Spiritual Practice Directory
Atishaya Bazaar
Site Search
Site Map

Curds & Creams
Fruit & Squash


Auyerveda Herbal Tea

1/4 teaspoon dry ginger
1 teaspoon powdered ginger
1/2 teaspoon teaspoon ground clove
1/2 teaspoon black pepper
1/2 teaspoon ground cardamom
1/4 teaspoon nutmeg powder
1/4 teaspoon cinnamon

Mix the spice together and use 1 pinch per cup of water when making tea. Tridoshic, but pitta can go easy on the black pepper and cloves.

Auyerveda Kapha Tea

1/4 teaspoon dry ginger
1/3 teaspoon ground clove
1/4 teaspoon dill seed
1/4 teaspoon fenugreek seed
1 cup water

Boil the water and add the spices. Cover, turn off the heat and let sit a few minutes. Very calming for kapha types.

Auyerveda Pitta Tea

1/4 teaspoon cumin
1/4 teaspoon Coriander
1/4 teaspoon fennel
1/4 teaspoon rose petals
1/4 teaspoon fresh cilantro
1 Cup water

Boil the water and add spices. Turn off the heat and cover. Let stand for 5 minutes. Strain And sweeten according to your constitution. Stimulates digestion. Very calming for pitta types.

Auyerveda Vata Tea

1/4 teaspoon fresh ginger, grated
1/4 teaspoon ground cardamom
1/4 teaspoon cinnamon
1/4 teaspoon ajwan
1 cup water

Boil the water and add the spices. Turn off the heat and let sit for a few minutes. Sweeten according to taste. Very calming for vata types.

Chai Tea

Tea was introduced to India by the British, and much is grown in West Bengal today. The devotees avoid drinking real tea because it contains caffeine, a stimulant that should not be taken. Fortunately, many non-caffeine herbal and fruit teas are available today, and many work nicely as a base for Chai (particularly the stronger herbals). Chai can also be made with no tea at all (see the Mint Chai recipe below).

Chai can be spiced with as varied a range of flavors as foods can, and unique masala chai recipes are found in all regions of the country. Most chai recipes call for a similar process whereby tea, milk, water, spices and sweeteners are boiled together, left to simmer, then strained and served. The chai recipe is adjusted by adding additional teabags, using various sweeteners or spice mixtures, and using various milk products. Popular chai recipes include the entire range of aromatic spices, along with cumin, garam masala, tamarind, peppercorns, ginger, bay, and poppy seeds.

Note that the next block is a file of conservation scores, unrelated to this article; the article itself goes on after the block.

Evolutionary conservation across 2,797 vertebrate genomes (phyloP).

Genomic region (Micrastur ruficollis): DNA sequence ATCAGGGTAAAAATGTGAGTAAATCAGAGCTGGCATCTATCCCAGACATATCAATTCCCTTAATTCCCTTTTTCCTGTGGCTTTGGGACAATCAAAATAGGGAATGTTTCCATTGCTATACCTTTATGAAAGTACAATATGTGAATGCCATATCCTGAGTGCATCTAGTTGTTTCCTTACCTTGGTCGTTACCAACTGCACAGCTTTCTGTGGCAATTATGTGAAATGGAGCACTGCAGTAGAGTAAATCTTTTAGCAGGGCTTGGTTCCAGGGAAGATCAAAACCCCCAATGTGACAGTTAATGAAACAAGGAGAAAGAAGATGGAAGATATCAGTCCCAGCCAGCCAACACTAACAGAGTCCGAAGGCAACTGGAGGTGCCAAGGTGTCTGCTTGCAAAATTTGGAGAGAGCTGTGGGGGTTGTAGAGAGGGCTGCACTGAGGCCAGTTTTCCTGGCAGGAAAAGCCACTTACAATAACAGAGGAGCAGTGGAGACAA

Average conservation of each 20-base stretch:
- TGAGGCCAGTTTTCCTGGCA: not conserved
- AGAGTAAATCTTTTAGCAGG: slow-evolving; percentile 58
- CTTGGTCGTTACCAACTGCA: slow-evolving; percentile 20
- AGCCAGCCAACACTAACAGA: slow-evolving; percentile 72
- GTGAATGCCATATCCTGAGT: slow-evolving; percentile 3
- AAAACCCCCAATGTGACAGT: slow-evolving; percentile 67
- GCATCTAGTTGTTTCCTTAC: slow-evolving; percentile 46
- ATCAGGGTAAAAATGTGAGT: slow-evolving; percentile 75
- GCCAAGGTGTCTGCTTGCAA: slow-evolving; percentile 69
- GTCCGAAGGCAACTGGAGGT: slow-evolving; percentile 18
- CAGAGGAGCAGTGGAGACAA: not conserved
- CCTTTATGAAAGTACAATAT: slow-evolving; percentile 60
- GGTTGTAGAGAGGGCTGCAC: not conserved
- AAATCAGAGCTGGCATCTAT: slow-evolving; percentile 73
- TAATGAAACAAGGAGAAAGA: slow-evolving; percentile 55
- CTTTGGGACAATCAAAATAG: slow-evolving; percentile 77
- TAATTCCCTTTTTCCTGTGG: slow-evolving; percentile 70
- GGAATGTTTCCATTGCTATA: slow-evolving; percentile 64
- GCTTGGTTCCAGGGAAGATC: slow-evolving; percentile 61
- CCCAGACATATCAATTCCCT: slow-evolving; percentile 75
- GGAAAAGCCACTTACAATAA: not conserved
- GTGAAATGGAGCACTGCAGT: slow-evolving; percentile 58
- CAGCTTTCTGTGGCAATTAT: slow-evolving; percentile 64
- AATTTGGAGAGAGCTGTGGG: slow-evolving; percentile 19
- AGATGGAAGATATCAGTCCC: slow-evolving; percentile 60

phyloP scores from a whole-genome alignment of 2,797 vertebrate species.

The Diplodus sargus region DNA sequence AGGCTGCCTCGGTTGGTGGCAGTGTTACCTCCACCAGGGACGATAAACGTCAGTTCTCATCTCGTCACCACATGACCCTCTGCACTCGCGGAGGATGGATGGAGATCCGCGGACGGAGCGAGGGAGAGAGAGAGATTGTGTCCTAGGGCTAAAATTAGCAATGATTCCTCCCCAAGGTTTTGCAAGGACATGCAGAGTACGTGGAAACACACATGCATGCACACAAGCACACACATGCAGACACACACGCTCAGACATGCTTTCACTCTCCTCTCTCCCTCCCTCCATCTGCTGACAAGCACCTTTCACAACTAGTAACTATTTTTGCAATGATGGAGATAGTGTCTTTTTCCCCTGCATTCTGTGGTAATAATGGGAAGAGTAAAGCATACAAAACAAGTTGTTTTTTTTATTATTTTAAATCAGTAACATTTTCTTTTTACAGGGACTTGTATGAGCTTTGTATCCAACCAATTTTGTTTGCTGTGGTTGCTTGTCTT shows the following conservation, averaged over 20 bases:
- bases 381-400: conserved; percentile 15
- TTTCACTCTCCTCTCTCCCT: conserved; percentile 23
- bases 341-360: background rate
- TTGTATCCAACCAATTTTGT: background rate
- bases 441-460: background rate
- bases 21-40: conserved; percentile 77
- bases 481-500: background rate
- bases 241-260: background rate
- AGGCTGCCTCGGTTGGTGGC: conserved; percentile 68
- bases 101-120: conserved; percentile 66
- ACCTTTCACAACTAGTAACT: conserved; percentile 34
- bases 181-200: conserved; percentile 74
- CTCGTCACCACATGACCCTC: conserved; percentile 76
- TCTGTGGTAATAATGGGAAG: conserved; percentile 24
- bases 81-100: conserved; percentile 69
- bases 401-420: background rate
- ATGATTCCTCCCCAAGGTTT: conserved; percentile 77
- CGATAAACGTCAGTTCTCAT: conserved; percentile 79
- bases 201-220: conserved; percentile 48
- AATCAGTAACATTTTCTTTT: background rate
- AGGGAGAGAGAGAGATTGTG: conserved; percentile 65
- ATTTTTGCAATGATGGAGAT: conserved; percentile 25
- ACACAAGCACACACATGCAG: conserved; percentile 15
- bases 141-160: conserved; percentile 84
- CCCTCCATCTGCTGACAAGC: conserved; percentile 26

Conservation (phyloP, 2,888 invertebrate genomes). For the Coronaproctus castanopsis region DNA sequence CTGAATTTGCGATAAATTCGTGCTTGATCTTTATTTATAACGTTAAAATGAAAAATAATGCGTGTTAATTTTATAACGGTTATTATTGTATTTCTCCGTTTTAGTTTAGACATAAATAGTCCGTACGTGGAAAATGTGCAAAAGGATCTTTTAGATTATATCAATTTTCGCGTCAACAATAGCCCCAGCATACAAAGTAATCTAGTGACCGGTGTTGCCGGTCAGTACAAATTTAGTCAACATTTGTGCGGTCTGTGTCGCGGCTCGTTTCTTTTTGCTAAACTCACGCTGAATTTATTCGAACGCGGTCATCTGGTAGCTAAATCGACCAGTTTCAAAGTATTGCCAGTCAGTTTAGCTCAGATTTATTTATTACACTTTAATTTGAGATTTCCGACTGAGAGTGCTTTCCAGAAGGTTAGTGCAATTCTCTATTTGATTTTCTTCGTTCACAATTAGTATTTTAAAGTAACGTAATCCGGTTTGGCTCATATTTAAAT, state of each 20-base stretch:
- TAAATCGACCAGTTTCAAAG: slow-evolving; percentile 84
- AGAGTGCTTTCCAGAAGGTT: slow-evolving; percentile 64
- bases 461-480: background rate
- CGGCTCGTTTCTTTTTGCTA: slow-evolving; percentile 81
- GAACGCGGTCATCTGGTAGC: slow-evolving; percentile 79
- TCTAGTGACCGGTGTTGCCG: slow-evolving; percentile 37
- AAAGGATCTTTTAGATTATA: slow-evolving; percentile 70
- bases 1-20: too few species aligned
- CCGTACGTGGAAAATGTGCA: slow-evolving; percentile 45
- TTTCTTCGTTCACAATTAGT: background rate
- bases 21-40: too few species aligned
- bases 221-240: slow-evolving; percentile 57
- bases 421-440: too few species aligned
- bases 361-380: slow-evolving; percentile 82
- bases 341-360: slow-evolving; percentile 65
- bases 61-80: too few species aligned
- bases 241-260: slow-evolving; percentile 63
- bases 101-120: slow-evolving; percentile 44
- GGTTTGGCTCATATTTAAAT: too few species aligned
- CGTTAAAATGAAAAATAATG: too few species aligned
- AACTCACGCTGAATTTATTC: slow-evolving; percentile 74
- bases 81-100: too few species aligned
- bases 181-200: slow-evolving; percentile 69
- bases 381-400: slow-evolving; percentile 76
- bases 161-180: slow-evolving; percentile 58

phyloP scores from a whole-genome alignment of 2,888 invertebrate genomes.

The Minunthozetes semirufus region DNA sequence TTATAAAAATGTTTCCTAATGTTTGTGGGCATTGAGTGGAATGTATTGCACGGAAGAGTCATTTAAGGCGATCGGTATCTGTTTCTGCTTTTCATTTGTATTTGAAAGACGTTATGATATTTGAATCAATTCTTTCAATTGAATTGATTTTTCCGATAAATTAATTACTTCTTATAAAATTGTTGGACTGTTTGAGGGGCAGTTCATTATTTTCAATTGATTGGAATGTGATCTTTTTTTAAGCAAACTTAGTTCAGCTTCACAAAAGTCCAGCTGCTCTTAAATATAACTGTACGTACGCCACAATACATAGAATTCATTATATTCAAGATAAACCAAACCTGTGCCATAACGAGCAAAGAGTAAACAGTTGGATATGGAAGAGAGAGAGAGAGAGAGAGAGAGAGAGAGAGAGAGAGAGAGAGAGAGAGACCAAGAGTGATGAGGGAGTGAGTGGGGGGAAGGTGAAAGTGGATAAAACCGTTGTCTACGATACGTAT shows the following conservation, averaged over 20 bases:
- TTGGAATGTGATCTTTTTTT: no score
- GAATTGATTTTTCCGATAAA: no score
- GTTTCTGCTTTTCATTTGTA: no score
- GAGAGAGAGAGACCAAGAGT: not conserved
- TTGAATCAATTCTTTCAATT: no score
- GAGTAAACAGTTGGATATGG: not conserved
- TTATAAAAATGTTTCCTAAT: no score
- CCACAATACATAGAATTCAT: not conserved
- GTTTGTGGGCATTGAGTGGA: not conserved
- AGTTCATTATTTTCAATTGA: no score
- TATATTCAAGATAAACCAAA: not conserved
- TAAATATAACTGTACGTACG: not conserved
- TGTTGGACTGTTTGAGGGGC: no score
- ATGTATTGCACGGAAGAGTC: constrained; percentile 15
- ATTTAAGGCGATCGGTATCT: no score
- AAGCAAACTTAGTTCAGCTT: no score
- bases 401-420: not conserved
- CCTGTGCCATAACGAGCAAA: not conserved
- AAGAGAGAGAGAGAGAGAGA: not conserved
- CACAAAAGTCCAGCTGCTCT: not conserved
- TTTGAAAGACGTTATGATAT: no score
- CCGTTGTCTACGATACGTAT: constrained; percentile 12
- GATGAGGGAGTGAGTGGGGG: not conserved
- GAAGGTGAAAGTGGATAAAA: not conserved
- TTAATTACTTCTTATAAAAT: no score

2 cups whole milk
4 cups water
6 or 7 green cardamoms, ground
1 two-inch stick of cinnamon, or half a teaspoon of cinnamon powder
1-1/2 teaspoons freshly grated ginger
10 to 12 teaspoons of sugar, or to taste
1 to 2 teabags per cup

Mint Chai

1/2 teaspoon fresh ginger,
chopped fine 1 3 pinches powdered ginger
3 pinches ground cardamom
1 stick cinnamon
2 pinches nutmeg powder
1 teaspoon coriander seeds
1 teaspoon cummin seeds
1/2 cup fresh mint leaves
1 tablespoon dried mint
3-4 whole cloves
3 cups water
1 cup milk

Nepali Salty Butter Tea

4 cups water
2 cups whole milk
4 tablespoon butter
2 herbal teabags
Salt to taste

Boil water. Add milk, butter, salt and teabags. Blend thoroughly, right in the pot. Keep lid on securely to trap fragrence. Serve hot.

Tea Punch

2 1/2 cups of water
1 cinnamon stick
4 cloves
2 1/2 tsp teabags
3/4 cup sugar
1 1/2 cups tropical drink concentrate
1 lemon, sliced
1 small orange, sliced
1/2 cucumber, sliced

Bring the water to the boil in a saucepan with the cinnamon and cloves. Remove from the heat and add the teabags and allow to brew for 5 minutes. Stir and strain into a large chilled bowl. Add the sugar and the drink concentrate. Allow to rest until the sugar has dissolved and the mixture cooled. Place the fruit and cucumber in a chilled punch bowl and pour over the tea mix. Chill over night before serving. Makes 3 1/2 cups.

Yogi Tea

8 cups of water
16 cardomon pods (cracked)
16 black or mixed peppercorns
16 whole cloves
5 cinnamon sticks
6 slices of ginger root

Cover, bring to a boil, and simmer for approx. an hour. Add 3 cups of milk and bring to a near boil, then remove from heat. Add honey to taste. Serve warm.